The Scandal of Clipped Autograph Cards

This card featuring George Washington’s signature from a clipped document was recently on the market for $75,000.

This card featuring George Washington’s signature from a clipped document was recently on the market for $75,000.

P.T. Barnum was dead on correct with the famous phrase “There’s a sucker born every minute.” Although this saying can be applied to almost any situation where someone has been taken, it is especially true in the antiques field. When people buy on emotion, sometimes their rational thinking takes a back seat. Or else they just don’t know enough about the field they are delving into.

One area in particular I am referring to is the marketing of clipped signatures, packaged as a trading card and sealed or encapsulated in clear plastic holders. A relatively recent phenomenon, some sports card manufacturers, as well as other enterprising entrepreneurs, go out into the marketplace and buy documents, letters or signatures of prominent figures in history (not necessarily sports) from autograph dealers. These documents may or may not have historic value, but for the these sellers, only the signature itself has a value, as they cut out the signature and encapsulate them in standard plastic cases, which are then marketed by these companies.

These clipped signatures are then offered as limited edition cards, labeled such as 1/1 or some other low-quantity number (depending on the maker of the holders). They then sell them at ridiculously high prices on eBay and other sites. For example, I just saw a clipped Ulysses S. Grant signature converted into a trading card and encased in a simple holder selling for nearly $8,000, which is about 12 to 15 times what a similar clipped signature—not encased in commercial plastic with a so-called 1of 1 edition number—is worth. Not only are these pieces way overpriced, but the dealers of these items most likely butcher and destroy the original documents, letters or notes just for the signature, so history is forever lost in the process!

Since these encased cards can be produced by any company and endlessly produced, I wonder where buyers see any value beyond the clipped signature. Instead of buying an autograph, they are buying a speculation. After all, if a signature is worth about $500 on the open market and the piece of plastic is worth $5, where does the figure $7,500 come in?

A $75,000 Signature

As a matter of fact, I recently noticed on eBay a clipped, simple signature of George Washington in a plastic holder for $75,000! If this signature were not in this holder and priced as such, you would be lucky to get $3,500 for it, especially since the very top portion of the signature was missing. At that time, there were eight offers on it! Yet, I have seen a seldom offered complete George Washington signed document—with date, place and other historical provenance showing that he signed it while he was president—barely get a market-price bid of $12,000 to $15,000 on eBay.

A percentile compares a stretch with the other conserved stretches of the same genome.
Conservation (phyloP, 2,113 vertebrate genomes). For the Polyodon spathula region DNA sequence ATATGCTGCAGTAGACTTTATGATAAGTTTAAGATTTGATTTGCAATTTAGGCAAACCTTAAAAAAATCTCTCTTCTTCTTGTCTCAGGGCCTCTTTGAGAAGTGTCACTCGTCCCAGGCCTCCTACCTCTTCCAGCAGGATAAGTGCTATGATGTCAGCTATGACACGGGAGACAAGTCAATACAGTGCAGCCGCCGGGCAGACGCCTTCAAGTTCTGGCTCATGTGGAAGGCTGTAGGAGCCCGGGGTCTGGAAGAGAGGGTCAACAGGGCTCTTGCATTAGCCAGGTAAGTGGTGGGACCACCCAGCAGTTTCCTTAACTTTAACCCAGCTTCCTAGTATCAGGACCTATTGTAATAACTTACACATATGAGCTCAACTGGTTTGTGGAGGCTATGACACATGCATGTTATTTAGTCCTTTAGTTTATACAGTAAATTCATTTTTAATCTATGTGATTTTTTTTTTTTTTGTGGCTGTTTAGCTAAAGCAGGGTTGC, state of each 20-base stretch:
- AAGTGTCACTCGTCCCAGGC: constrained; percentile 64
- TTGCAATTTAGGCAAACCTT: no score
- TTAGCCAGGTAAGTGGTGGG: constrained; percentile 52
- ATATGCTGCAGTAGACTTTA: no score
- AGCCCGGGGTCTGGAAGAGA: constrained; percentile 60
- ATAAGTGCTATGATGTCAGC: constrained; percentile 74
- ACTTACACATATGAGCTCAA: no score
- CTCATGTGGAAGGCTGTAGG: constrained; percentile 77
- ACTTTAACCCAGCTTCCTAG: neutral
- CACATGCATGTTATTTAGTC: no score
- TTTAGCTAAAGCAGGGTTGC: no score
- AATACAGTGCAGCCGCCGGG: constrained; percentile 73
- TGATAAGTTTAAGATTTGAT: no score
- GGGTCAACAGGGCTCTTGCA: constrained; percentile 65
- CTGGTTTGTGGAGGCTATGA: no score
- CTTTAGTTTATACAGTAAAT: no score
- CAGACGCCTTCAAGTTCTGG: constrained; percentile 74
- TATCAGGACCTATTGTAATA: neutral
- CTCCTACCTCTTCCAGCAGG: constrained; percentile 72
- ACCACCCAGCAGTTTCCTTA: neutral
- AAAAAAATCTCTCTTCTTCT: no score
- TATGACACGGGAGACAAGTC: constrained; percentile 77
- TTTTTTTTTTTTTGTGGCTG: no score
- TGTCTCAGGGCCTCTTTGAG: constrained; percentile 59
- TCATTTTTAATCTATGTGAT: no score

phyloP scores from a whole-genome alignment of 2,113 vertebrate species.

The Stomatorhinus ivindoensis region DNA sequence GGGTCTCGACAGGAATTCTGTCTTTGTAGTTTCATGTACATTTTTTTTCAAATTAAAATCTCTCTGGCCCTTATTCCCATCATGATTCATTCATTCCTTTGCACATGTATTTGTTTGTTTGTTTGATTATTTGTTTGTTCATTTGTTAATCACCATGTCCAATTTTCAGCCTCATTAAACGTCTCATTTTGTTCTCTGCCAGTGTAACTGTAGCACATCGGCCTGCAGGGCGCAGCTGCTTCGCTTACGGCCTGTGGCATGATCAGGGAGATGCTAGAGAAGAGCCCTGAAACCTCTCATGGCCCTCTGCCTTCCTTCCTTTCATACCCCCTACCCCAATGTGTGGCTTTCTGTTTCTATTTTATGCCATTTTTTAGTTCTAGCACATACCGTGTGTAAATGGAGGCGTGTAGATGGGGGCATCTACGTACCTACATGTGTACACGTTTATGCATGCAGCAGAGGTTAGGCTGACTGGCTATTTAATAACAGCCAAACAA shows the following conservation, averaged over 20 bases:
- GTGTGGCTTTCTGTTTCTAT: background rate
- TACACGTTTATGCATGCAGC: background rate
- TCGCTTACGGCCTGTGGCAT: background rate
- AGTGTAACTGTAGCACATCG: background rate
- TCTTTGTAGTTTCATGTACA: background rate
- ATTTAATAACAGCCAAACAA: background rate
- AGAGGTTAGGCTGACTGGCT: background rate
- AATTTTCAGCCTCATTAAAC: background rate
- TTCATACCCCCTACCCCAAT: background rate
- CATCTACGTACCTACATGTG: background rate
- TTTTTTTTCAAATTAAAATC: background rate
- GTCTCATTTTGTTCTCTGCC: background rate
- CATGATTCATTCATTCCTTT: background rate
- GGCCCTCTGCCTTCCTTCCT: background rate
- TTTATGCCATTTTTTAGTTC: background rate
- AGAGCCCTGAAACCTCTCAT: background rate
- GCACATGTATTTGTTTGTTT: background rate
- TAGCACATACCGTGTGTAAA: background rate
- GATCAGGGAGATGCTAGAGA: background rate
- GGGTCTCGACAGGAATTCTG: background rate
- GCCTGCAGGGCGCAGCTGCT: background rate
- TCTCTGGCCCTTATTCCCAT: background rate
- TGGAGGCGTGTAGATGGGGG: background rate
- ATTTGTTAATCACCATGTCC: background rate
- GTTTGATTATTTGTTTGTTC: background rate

Are people buying these cards because they think the makers of the sets are the only sellers that guarantee the authenticity of the item? Or do they want something they think will appreciate in value? Do they think these pieces are unique? In truth, the answer is no, no, and no! First, there are many autograph dealers who have been in business since the 1960s and ’70s, long before these purveyors of plastic-encased-signatures knew the difference between a George Washington and a George Washington Carver autograph. Appreciation is found in quality, and a full document or letter has far more appreciation potential than a plain, clipped signature. Uniqueness? As long as plastic can be manufactured, the quantity is always available! Plus, how unique is a clipped signature? Whereas, you will never find the exact same letter or document, unless the signer made a rare copy for his/her personal records.

Rick Badwey is a Worthologist who specializes in autographs and historic documents.

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  • Richard S. Simon

    Bravo!! I have long thought that anybody who bought these cards was foolish. Glad to see this article in print.

  • I’m always disappointed to see allegedly reputable dealers offering “clipped” signatures for sale.

    While many of these signatures could have been collected in the popular autograph books of the past, there are additionally sinister means for acquiring these clippings. Just as autograph hunters have pilfered archives and records repositories for centuries, the trade of clipped signatures continues to place our history in grave danger. Thieves stealing historic records from archives and libraries may choose to mutilate the document if they believe they cannot sell the stolen goods, in their entirety, without detection.

    If sellers would voluntarily refrain from dealing in ANY clipped signatures, even those that may have been legitimately obtained in autograph books many years ago, the incentive to steal historical records may be diminished. Full documents are obviously easier to identify, and if the criminals stealing these records don’t have the fall-back option of clipping off signatures, some may not bother at all.

    This voluntary decision to refrain from dealing in clipped signatures will also help to strengthen the often tenuous relationship between museums, historical records repositories, libraries, etc. and those dealing in related items, creating a more effective means of communicating and better addressing the issue of cultural heritage trafficking.

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